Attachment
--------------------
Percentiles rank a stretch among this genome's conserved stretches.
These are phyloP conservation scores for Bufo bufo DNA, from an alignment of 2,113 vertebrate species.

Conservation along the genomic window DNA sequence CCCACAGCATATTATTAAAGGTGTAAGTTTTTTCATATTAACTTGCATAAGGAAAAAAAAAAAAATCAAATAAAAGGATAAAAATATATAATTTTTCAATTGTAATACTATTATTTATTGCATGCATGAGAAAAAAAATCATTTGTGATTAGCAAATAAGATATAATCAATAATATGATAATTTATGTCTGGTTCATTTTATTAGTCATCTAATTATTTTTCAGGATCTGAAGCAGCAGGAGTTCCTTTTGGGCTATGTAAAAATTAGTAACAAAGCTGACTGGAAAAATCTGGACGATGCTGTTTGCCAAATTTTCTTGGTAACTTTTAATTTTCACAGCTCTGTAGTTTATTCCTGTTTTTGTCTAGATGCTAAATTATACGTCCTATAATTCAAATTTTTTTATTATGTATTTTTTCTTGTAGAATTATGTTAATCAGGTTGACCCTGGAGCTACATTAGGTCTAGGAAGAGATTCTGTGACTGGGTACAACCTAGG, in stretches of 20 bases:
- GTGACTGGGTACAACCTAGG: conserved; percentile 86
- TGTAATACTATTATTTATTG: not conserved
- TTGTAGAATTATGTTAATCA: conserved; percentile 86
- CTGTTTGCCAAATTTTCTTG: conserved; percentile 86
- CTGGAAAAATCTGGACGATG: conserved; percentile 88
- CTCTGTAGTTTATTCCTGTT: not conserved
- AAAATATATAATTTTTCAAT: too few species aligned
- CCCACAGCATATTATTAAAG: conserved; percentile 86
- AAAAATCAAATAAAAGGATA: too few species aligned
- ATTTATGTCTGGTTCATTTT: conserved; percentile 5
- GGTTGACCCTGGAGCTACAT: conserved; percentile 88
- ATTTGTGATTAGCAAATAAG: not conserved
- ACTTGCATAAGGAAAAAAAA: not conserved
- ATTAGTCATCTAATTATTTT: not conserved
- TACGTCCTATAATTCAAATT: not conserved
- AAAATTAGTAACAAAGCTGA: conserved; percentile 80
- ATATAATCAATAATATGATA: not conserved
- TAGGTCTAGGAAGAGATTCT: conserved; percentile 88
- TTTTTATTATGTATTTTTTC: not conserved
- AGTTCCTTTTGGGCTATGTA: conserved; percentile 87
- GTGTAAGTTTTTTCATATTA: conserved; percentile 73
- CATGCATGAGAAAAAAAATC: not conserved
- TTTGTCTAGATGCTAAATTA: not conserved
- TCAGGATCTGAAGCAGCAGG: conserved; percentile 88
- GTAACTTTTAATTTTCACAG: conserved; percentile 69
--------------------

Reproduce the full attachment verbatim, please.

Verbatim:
Percentiles rank a stretch among this genome's conserved stretches.
These are phyloP conservation scores for Bufo bufo DNA, from an alignment of 2,113 vertebrate species.

Conservation along the genomic window DNA sequence CCCACAGCATATTATTAAAGGTGTAAGTTTTTTCATATTAACTTGCATAAGGAAAAAAAAAAAAATCAAATAAAAGGATAAAAATATATAATTTTTCAATTGTAATACTATTATTTATTGCATGCATGAGAAAAAAAATCATTTGTGATTAGCAAATAAGATATAATCAATAATATGATAATTTATGTCTGGTTCATTTTATTAGTCATCTAATTATTTTTCAGGATCTGAAGCAGCAGGAGTTCCTTTTGGGCTATGTAAAAATTAGTAACAAAGCTGACTGGAAAAATCTGGACGATGCTGTTTGCCAAATTTTCTTGGTAACTTTTAATTTTCACAGCTCTGTAGTTTATTCCTGTTTTTGTCTAGATGCTAAATTATACGTCCTATAATTCAAATTTTTTTATTATGTATTTTTTCTTGTAGAATTATGTTAATCAGGTTGACCCTGGAGCTACATTAGGTCTAGGAAGAGATTCTGTGACTGGGTACAACCTAGG, in stretches of 20 bases:
- GTGACTGGGTACAACCTAGG: conserved; percentile 86
- TGTAATACTATTATTTATTG: not conserved
- TTGTAGAATTATGTTAATCA: conserved; percentile 86
- CTGTTTGCCAAATTTTCTTG: conserved; percentile 86
- CTGGAAAAATCTGGACGATG: conserved; percentile 88
- CTCTGTAGTTTATTCCTGTT: not conserved
- AAAATATATAATTTTTCAAT: too few species aligned
- CCCACAGCATATTATTAAAG: conserved; percentile 86
- AAAAATCAAATAAAAGGATA: too few species aligned
- ATTTATGTCTGGTTCATTTT: conserved; percentile 5
- GGTTGACCCTGGAGCTACAT: conserved; percentile 88
- ATTTGTGATTAGCAAATAAG: not conserved
- ACTTGCATAAGGAAAAAAAA: not conserved
- ATTAGTCATCTAATTATTTT: not conserved
- TACGTCCTATAATTCAAATT: not conserved
- AAAATTAGTAACAAAGCTGA: conserved; percentile 80
- ATATAATCAATAATATGATA: not conserved
- TAGGTCTAGGAAGAGATTCT: conserved; percentile 88
- TTTTTATTATGTATTTTTTC: not conserved
- AGTTCCTTTTGGGCTATGTA: conserved; percentile 87
- GTGTAAGTTTTTTCATATTA: conserved; percentile 73
- CATGCATGAGAAAAAAAATC: not conserved
- TTTGTCTAGATGCTAAATTA: not conserved
- TCAGGATCTGAAGCAGCAGG: conserved; percentile 88
- GTAACTTTTAATTTTCACAG: conserved; percentile 69